We can find many faults with our Church, its somewhat extravagant trappings, its gilded temples and its ornate processions, the princes of the Church who may be out of step with their flock or those in authority who may abuse the gentle and the innocent in their care.
Saints, it is said, are sinners who keep on trying. In our country, the Church has had a chequered history with a mixed review. But the people of God have journeyed forward, moved on, faltered and perhaps at times failed, but not for want of trying – witness how it has inspired the people’s power experience thirty years ago which though faintly still resonates today on the eve of the canvassing of votes, particularly, because on the opposite sides of the political divide stands a Marcos heir and on the other side the once largely-unknown Leni Robredo from Naga.
In the political arena, the Church has the responsibility for the formation of conscience so that the faithful are able to make informed choices. It was Archbishop Antonio Ledesma, SJ, prelate of Cagayan de Oro in Mindanao, who articulated the five Cs as criteria in the choice of candidates in his attempt to assist people to make their own decisions based on time-honored principles, that is, vote for people according to your appreciation of their possession of the following qualities: conscience, competence, compassion, companionship and commitment.
When we speak of the separation of Church and State, what I believe is largely at issue is the prohibition of the intervention of the Church in the affairs of State, and vice versa. What is most objectionable, in my opinion, is when religious leaders of difference denominations, sects or Churches order their adherents to vote for their preferred candidates; when they decide whom their followers must vote for – without leaving space for collective discernment and honest discussion or dissent, if they must.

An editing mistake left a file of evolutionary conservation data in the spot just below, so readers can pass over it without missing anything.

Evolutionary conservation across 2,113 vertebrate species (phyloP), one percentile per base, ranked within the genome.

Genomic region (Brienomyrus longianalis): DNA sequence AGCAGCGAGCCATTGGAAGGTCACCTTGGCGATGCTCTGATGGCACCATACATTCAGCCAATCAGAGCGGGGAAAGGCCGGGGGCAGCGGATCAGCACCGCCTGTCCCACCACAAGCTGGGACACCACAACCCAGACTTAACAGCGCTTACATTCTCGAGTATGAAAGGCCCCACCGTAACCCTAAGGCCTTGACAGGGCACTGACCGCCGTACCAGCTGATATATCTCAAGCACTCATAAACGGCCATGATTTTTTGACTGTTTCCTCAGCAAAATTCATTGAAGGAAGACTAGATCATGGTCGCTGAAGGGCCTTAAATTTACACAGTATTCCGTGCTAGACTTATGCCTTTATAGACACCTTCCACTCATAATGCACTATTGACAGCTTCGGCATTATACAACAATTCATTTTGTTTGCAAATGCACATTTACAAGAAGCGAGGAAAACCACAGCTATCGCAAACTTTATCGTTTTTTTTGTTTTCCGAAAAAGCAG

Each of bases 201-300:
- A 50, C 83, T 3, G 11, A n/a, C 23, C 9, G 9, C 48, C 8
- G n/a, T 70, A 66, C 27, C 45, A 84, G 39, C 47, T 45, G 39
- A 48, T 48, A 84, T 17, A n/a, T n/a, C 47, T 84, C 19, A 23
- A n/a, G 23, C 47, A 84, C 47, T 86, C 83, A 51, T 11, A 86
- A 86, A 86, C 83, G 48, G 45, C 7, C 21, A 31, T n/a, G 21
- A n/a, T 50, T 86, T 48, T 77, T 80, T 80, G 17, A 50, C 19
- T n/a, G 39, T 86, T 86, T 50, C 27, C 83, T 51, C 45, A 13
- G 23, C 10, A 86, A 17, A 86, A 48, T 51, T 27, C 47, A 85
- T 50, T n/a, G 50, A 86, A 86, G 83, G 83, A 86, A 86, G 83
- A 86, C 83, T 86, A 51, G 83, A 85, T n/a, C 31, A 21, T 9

It is this practice which we must abandon in future electoral contests. The directives or prescription by church people to vote for certain candidates under pain of proscription – this is a practice that is objectionable and which should be discontinued and stopped, once and for all.
Obviously, this dialogue remains unfinished. No one is destined to have the last word. That is not the nature of an honest-to-goodness dialogue, where the objective is not to score points but to appeal to reason, and attempt to reach some form of understanding which at times results in some kind of consensus.
It is my hope that we of different faiths and diverse political persuasions can continue to exchange thoughts, debate or dissent if we must, with one end in mind: to improve the lot of our people in the margins of society. At the end of the day, that is what being servant leaders is all about: not so much to lead, but to serve our people, particularly, the lowliest of them all, where His face shines most brightly.
Ed Garcia taught political science at the University of the Philippines, interdisciplinary studies at the Ateneo de Manila and serves as a consultant on formation at the FEU Diliman. Previously, he studied philosophy and theology at the Loyola House of Studies, now LST, at the Ateneo de Manila University Campus. He worked at Amnesty International and International Alert in London for over two decades, and became one of the framers of the 1987 Constitution. Updated 25 January 2017.